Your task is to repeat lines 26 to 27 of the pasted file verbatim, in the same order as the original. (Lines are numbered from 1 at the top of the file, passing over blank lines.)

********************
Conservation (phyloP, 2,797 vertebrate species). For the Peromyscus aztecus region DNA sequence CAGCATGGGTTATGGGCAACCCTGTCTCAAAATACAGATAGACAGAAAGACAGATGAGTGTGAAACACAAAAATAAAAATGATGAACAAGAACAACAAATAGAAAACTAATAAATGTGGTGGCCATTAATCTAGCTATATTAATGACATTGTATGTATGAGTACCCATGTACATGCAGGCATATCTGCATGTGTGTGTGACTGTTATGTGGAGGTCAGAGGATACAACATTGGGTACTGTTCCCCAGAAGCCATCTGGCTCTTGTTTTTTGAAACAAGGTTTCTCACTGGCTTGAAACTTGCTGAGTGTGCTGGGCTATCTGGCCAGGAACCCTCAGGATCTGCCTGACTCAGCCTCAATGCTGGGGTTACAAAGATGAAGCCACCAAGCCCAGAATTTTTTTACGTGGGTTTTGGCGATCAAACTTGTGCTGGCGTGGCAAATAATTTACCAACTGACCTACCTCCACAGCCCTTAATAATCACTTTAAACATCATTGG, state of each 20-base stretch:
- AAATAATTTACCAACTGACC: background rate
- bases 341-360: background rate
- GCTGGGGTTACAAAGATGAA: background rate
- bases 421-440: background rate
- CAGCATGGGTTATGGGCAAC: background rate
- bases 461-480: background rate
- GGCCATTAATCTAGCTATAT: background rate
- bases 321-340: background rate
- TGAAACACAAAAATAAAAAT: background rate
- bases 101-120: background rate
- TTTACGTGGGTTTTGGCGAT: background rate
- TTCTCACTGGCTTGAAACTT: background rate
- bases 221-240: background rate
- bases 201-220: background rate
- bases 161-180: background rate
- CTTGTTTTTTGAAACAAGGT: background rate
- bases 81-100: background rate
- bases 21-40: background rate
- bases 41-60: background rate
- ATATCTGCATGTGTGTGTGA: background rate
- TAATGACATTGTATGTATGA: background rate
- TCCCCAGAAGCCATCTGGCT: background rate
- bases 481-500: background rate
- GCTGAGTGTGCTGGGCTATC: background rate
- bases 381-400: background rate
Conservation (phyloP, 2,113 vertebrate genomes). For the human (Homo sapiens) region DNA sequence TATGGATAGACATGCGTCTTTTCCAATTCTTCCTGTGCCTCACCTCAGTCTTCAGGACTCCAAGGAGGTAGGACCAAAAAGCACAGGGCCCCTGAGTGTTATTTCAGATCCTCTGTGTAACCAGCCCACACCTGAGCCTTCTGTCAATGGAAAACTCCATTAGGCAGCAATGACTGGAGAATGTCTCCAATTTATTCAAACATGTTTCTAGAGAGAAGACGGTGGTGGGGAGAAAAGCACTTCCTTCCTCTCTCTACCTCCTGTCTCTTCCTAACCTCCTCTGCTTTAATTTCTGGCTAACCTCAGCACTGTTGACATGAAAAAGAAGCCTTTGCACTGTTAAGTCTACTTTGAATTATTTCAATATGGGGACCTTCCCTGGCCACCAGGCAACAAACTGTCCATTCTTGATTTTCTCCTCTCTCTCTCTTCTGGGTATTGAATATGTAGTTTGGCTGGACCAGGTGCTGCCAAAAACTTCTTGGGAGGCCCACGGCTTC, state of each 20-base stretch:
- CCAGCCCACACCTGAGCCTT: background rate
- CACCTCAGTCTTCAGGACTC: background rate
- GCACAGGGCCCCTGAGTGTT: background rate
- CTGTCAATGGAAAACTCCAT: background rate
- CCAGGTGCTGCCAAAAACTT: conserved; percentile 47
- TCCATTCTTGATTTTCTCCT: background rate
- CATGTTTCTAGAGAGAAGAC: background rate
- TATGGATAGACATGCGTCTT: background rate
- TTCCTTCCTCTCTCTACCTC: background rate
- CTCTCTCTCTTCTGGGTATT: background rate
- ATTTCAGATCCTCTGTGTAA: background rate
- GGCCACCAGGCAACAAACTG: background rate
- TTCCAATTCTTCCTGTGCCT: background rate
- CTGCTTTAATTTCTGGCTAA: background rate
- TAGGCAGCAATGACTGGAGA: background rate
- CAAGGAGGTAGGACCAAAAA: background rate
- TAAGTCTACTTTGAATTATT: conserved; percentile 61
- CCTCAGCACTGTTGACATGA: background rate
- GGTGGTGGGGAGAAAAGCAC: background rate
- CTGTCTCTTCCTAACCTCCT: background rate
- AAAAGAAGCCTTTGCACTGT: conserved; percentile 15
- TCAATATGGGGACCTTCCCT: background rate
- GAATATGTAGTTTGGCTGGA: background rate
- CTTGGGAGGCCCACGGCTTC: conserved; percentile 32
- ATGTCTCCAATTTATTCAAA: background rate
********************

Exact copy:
- bases 381-400: background rate
Conservation (phyloP, 2,113 vertebrate genomes). For the human (Homo sapiens) region DNA sequence TATGGATAGACATGCGTCTTTTCCAATTCTTCCTGTGCCTCACCTCAGTCTTCAGGACTCCAAGGAGGTAGGACCAAAAAGCACAGGGCCCCTGAGTGTTATTTCAGATCCTCTGTGTAACCAGCCCACACCTGAGCCTTCTGTCAATGGAAAACTCCATTAGGCAGCAATGACTGGAGAATGTCTCCAATTTATTCAAACATGTTTCTAGAGAGAAGACGGTGGTGGGGAGAAAAGCACTTCCTTCCTCTCTCTACCTCCTGTCTCTTCCTAACCTCCTCTGCTTTAATTTCTGGCTAACCTCAGCACTGTTGACATGAAAAAGAAGCCTTTGCACTGTTAAGTCTACTTTGAATTATTTCAATATGGGGACCTTCCCTGGCCACCAGGCAACAAACTGTCCATTCTTGATTTTCTCCTCTCTCTCTCTTCTGGGTATTGAATATGTAGTTTGGCTGGACCAGGTGCTGCCAAAAACTTCTTGGGAGGCCCACGGCTTC, state of each 20-base stretch: